The intensity and job insecurity can trigger mental health issues. Unfortunately, many workers go undiagnosed and untreated. Construction-type jobs are still predominantly male and the typical “tough guy” culture creates a barrier for workers to seek help. For men between the ages of 25 and 54 in the United States, suicide is the second leading cause of death. The construction industry, which is a similar trade, is one of the top nine occupations at risk for suicide.4
Adding to the job insecurity, baby boomers are continuing to work, creating an older workforce that is aging in a career that’s intensely physical. Local 510 in San Francisco, CA has workforce with a median age of 53. Aging can lead to an increase of MSDs prevalence, due to a reduction in body resistance.2 For the blue collar worker, their hands-on profession requires that they are able-bodied. Older workers are not as quick to recover from a long day. For unbearable aches and pains, they might self-medicate with Advil, Tylenol, or something much stronger.
I&D companies require that their employees remain 100% alert and dismiss them for intoxication of any kind. Once a company establishes this standard, workers respect the rules. However, prescription drug abuse is hard to detect. Like alcohol, the substance is legal and socially accepted. Prescriptions are even the doctor’s orders.
Baby boomers, who are the majority of I&D workers, are a generation of the psychedelic 60s. They were conditioned to turn to drugs to escape or cope. Now there is a nationwide trend of baby boomers abusing Vicadin, Oxy, and other opiates.5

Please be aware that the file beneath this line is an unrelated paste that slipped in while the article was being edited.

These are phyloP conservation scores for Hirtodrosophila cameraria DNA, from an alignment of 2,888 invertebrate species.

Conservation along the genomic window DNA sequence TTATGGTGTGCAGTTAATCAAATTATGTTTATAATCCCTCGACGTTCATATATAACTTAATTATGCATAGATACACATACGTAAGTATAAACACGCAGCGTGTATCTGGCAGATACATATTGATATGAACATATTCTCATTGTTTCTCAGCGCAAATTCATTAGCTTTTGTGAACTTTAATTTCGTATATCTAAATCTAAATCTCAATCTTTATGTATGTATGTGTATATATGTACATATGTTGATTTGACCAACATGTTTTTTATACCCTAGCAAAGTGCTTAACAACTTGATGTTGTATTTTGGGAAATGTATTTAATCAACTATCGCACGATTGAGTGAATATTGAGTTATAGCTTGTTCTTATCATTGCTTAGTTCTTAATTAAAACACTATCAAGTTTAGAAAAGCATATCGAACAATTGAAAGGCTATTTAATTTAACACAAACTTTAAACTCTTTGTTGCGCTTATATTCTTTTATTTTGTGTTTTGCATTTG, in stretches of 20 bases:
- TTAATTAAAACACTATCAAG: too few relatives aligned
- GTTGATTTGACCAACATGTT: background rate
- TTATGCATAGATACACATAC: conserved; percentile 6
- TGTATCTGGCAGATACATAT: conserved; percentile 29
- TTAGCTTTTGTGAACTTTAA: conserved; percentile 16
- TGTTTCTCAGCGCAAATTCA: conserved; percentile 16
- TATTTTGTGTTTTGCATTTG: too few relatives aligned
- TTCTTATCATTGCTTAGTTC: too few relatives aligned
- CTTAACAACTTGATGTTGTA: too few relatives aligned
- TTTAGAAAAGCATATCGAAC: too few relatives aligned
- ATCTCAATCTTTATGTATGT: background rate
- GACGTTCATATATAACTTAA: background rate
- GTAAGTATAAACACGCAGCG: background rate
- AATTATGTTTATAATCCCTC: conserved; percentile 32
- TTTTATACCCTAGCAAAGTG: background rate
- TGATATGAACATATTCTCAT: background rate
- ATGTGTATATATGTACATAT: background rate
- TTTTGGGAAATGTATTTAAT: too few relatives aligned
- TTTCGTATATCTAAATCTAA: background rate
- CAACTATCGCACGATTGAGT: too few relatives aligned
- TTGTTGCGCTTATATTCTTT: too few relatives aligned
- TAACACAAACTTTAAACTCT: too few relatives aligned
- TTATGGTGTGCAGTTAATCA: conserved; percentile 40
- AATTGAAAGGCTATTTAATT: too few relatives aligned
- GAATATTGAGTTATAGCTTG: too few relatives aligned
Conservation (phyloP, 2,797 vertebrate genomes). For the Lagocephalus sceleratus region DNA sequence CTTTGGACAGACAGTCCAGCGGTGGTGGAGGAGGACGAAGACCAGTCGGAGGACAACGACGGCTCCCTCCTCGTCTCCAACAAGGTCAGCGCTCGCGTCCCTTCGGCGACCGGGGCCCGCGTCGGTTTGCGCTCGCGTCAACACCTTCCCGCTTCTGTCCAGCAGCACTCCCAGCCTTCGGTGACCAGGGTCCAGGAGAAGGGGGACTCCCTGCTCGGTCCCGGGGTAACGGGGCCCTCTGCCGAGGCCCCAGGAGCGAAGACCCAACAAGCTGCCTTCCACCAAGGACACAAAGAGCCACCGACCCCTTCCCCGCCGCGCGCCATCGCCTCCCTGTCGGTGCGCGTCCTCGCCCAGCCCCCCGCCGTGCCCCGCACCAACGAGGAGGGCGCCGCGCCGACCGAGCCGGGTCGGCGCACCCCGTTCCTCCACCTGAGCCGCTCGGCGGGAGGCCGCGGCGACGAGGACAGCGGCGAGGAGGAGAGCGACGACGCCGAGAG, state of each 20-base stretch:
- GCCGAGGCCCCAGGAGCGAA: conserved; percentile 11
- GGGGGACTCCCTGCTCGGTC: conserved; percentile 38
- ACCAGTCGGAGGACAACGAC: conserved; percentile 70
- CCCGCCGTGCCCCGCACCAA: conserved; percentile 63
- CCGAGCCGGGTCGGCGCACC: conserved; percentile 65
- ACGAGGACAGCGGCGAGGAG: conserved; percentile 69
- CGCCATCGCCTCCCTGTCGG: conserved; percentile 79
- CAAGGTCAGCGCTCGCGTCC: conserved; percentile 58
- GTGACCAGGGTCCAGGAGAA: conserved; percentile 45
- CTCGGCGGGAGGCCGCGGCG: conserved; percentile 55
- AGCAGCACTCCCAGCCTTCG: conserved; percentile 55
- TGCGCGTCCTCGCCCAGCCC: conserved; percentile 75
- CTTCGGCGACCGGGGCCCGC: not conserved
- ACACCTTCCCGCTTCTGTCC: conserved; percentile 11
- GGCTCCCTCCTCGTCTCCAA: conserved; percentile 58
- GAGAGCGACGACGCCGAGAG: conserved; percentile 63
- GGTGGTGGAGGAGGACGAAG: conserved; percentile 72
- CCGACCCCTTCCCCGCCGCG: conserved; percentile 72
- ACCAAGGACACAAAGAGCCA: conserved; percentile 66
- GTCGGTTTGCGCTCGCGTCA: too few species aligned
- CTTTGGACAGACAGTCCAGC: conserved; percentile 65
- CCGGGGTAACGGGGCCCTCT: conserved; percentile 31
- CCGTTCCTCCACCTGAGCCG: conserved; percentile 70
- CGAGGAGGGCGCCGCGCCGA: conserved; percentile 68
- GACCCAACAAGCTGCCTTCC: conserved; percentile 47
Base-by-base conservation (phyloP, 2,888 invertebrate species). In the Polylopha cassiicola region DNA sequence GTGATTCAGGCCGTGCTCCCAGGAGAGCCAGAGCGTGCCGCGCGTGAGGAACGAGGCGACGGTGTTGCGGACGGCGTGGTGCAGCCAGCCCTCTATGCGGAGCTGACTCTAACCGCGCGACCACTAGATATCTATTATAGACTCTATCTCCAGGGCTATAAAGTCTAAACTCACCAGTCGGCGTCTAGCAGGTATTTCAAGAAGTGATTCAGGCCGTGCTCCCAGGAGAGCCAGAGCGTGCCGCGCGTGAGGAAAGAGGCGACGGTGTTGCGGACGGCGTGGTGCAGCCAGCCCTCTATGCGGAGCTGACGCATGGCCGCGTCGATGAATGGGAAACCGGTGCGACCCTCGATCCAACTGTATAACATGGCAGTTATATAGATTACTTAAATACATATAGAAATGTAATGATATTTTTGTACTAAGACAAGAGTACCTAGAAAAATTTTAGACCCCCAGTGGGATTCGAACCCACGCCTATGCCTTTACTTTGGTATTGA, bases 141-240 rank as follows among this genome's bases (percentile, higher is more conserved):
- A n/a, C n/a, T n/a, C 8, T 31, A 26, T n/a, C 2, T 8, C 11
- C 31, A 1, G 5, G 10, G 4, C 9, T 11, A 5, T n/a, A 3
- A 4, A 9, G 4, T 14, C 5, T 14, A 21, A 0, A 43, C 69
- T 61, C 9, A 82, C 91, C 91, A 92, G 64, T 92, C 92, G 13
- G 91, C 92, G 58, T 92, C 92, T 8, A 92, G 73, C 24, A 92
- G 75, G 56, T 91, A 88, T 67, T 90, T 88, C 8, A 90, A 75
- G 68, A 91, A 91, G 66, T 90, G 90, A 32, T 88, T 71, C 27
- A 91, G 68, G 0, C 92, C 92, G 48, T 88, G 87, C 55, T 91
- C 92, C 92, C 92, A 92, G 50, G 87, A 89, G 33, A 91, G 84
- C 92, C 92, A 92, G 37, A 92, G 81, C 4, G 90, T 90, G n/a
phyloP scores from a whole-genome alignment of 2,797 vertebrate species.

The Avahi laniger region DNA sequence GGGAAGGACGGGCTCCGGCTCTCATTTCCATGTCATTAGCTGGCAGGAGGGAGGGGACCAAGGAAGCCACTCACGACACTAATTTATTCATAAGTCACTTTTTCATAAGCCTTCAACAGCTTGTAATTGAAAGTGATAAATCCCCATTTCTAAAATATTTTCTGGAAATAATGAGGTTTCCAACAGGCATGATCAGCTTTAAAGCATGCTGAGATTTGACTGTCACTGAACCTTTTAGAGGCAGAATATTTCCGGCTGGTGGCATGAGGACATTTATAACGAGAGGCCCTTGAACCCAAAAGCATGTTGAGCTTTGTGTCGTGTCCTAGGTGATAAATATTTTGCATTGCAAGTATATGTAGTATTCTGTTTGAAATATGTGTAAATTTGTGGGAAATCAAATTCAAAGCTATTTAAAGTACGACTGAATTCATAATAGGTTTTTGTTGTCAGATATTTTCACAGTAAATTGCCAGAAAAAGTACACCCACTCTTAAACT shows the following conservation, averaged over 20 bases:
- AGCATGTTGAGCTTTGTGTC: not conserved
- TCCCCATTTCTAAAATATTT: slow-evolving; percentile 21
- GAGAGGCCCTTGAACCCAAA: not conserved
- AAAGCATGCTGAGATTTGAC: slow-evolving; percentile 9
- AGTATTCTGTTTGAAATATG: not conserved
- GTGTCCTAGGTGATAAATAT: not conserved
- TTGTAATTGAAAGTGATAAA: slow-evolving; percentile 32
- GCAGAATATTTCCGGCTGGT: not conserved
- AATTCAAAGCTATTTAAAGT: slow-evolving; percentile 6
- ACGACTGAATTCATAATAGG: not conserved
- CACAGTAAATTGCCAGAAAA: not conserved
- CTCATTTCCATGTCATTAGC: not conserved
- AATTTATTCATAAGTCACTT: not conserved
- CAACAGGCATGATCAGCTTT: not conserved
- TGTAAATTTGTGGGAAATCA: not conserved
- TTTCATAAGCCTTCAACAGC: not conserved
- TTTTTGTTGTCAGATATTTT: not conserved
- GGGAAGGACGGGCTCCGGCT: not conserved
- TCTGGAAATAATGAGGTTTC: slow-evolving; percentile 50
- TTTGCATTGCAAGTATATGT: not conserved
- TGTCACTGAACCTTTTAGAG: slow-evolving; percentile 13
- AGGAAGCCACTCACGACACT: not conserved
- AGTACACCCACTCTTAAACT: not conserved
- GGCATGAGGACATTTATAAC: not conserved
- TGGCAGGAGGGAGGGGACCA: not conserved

Prescription drug abuse can quickly become dangerous, especially for older people. Their slower metabolisms can cause substances to build-up in their systems. If they continue taking drugs, or mix substances, they might accidentally overdose. The loss of Prince earlier this year is a tragic example.
Building a culture of well-being
In addition to the great pay and flexible schedule, I&D workers also find satisfaction in the brotherhood culture. “They’re like a football team working together,” said Griffin. They share in the struggles of working long hours in a few short days. In the end, they share in the triumph of having built a physical structure.
Comradery also means looking out for each other’s safety. Now is a time when workers can learn to look out for each other’s wellbeing. For effective impact, the organization must drive the shift. TS Crew is a progressive I&D company that added a wellness program for their workers. Their activities include FitBit challenges with attractive prizes, like an extra vacation day. They also educate workers on healthy habits, such as meal prepping with mason jar lunches.
To learn more, research initiatives that are being taken in the construction industry. Resources for suicide prevention: http://carsonjspencer.org/files/6114/4106/0974/Construction_Industry_Blueprint_for_Suicide_Prevention.pdf